Thursday, March 19, 2020

"The Shadowy Street" (1932)

Belgian writer Jean Ray's story has some really nice points, with an inclination he might have for making people vanish physically and permanently. It's only the second story I've read by him and it happens in both. Which isn't to say it doesn't work. I like how it's structured as a portmanteau, and even more I like the alleged source—manuscripts found in the junk from a shipping bale that burst open as it was being hauled off a dock. There's a "German manuscript" and a "French manuscript"—these old horror writers are forever turning up mysterious manuscripts, aren't they? Both detail events in the same town in Germany, in fact even the same section of town. The narrator believes one manuscript may shed light on the other, and so they do, though principally I suspect by being shoved together this way. In the German manuscript a group of women battle an invisible monster of some kind in their home. It's not exactly a ghost, and actually quite a bit like the so-called Horla from the 19th-century story by Guy de Maupassant. The women begin to pop out of existence one by one as the manuscript cuts off. In the French manuscript, a man has found a street no one else can see. Everyone else only sees a continuation of a wall. Down that street, into which the French narrator ventures finally, are houses, and in those houses are items of fantastic value, along with a stairway blocked midway up by a wall. He can take those items, pawn them with an eager fence he finds, and the next time he returns to the street they have been replaced and may be stolen and sold again. Another feature of the street is that it bends and twists sharply, and around each bend is only the same scene again. Nothing in life is ever free or easy, and making money stealing silver that replaces itself was never going to be enough for this guy, who is soon hurtling to a brutal apocalypse. "The Shadowy Street" is world-building fantasy pretty much straight up, but elliptical, churning with suggestion. I like it because I like the bent of Ray's visions. Invisible monsters appeared regularly (so to speak) in horror stories after the Maupassant, maybe not as much as vampires but more in the range of Pan. No version yet has convinced me it's a very scary monster, more like a slight panic irritant, like some ghosts, and so it is here. But I like so many other things about this story: the found manuscripts, the paired narratives, the street that no one else can see, down which is only mindless repetition and redundancy. The story feels like it's working by instinct and it works almost perfectly. It's tempting to lump Ray with a couple of his countrymen (and proximate contemporaries), the prolific mystery novelist Georges Simenon, who could write with the sharp edges of this in his "hard novels," and the Surrealist painter Rene Magritte. The shadowy street in this story, in fact, is reminiscent in its details—quotidian as well as bizarre—of many of Magritte's street scenes, like the one above (The Dominion of Light). Nice one!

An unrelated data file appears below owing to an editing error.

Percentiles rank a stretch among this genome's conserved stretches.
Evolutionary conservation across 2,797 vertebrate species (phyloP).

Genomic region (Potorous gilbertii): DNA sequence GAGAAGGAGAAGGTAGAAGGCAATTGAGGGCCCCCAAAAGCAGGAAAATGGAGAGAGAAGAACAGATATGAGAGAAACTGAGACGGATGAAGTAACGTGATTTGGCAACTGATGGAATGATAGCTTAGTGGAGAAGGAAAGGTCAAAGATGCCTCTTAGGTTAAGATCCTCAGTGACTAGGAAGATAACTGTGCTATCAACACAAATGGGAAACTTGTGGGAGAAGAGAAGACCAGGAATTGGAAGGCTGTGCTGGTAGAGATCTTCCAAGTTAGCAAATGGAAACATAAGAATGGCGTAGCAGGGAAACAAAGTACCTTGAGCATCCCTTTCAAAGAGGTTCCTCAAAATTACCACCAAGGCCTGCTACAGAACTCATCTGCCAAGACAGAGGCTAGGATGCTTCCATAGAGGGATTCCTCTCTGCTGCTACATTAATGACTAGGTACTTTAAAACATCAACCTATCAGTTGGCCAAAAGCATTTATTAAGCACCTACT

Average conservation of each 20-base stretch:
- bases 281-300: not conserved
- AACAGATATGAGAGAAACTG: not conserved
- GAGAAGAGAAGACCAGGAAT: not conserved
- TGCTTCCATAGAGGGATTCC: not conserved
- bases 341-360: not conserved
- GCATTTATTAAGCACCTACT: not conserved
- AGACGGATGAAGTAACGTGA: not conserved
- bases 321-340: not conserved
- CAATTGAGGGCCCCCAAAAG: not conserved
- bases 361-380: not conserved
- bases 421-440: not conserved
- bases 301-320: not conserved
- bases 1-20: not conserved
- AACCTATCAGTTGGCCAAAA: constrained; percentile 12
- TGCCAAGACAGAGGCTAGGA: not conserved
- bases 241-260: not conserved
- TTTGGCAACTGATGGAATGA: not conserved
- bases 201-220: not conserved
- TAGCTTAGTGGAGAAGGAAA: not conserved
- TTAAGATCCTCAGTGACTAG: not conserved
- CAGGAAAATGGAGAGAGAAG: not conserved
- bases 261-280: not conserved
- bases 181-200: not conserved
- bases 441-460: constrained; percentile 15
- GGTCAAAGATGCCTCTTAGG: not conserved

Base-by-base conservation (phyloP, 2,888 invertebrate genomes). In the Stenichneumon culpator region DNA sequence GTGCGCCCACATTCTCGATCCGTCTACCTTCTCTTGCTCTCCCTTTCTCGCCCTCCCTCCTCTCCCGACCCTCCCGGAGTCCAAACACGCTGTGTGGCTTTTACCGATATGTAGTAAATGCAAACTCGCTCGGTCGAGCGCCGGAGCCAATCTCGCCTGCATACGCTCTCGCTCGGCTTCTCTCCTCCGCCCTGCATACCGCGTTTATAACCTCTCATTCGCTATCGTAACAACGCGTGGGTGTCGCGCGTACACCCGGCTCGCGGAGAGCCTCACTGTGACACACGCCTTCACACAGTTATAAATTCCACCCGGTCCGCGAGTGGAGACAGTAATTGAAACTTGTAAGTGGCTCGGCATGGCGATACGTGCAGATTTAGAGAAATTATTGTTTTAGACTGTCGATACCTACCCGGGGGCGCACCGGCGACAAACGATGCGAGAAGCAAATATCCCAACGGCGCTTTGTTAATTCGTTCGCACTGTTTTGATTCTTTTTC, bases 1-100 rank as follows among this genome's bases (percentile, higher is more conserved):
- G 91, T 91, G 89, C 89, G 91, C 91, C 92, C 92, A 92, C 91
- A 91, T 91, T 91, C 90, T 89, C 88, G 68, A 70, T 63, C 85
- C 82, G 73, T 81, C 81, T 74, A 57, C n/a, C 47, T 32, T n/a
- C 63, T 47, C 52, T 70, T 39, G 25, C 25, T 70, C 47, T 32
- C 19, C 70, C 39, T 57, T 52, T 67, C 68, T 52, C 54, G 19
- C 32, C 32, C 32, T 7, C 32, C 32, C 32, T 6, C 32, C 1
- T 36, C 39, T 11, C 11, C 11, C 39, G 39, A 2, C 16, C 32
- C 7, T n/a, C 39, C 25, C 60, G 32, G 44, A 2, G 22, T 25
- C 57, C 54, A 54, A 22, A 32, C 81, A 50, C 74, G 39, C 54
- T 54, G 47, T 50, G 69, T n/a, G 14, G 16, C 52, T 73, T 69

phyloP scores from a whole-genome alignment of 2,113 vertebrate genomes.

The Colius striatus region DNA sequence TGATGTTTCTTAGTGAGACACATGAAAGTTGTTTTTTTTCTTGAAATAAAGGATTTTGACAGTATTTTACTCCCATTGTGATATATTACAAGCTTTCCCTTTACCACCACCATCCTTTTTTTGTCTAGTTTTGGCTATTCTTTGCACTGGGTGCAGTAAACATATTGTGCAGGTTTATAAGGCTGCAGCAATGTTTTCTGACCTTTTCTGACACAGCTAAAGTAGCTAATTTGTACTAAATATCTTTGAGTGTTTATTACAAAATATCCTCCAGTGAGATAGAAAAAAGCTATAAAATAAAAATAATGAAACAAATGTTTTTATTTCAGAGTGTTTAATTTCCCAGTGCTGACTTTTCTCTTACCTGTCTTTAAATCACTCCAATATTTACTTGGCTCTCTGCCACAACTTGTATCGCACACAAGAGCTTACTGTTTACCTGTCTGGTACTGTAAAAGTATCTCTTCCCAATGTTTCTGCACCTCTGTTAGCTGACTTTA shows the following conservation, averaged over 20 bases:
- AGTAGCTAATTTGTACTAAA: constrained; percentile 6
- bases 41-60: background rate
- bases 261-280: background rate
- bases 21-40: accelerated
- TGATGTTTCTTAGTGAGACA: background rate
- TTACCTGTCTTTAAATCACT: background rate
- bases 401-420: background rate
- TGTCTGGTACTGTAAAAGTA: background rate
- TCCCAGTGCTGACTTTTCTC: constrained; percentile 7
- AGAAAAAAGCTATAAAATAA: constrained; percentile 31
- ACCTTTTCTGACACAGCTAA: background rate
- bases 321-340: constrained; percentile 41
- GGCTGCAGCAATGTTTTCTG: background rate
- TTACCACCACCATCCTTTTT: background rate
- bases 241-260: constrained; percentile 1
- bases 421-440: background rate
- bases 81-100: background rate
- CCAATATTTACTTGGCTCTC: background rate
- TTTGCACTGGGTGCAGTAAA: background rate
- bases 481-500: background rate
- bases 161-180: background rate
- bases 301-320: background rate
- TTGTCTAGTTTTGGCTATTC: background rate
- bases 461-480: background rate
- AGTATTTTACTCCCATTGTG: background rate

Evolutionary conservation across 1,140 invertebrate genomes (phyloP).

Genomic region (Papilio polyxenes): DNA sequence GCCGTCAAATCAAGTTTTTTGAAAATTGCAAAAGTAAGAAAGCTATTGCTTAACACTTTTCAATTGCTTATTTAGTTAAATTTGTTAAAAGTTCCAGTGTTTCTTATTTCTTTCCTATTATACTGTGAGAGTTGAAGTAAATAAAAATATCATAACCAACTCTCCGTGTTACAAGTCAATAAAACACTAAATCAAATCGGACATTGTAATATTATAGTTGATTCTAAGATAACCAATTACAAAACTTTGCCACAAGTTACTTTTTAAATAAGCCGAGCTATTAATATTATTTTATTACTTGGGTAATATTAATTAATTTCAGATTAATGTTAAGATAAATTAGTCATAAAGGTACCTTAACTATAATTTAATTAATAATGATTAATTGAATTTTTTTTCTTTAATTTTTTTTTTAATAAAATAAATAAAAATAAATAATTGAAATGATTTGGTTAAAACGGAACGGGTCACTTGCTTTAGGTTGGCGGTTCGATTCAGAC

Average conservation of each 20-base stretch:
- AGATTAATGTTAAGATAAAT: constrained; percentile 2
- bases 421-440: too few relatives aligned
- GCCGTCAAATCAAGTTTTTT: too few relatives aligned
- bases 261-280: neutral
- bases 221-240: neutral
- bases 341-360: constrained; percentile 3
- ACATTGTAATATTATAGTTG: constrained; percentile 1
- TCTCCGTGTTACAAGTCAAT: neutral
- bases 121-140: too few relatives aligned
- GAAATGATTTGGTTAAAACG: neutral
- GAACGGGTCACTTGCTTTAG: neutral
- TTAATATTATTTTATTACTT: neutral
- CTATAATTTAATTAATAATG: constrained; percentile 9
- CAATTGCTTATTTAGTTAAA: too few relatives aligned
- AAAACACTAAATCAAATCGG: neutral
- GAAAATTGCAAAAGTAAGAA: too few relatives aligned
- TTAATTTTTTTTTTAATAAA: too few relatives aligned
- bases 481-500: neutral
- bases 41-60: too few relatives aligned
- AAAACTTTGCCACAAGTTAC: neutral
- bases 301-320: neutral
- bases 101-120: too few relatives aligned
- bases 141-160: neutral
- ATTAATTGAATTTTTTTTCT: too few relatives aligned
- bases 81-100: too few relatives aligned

The Weird, ed. Ann and Jeff VanderMeer

Friday, March 13, 2020

Fantasia (1940)

USA, 125 minutes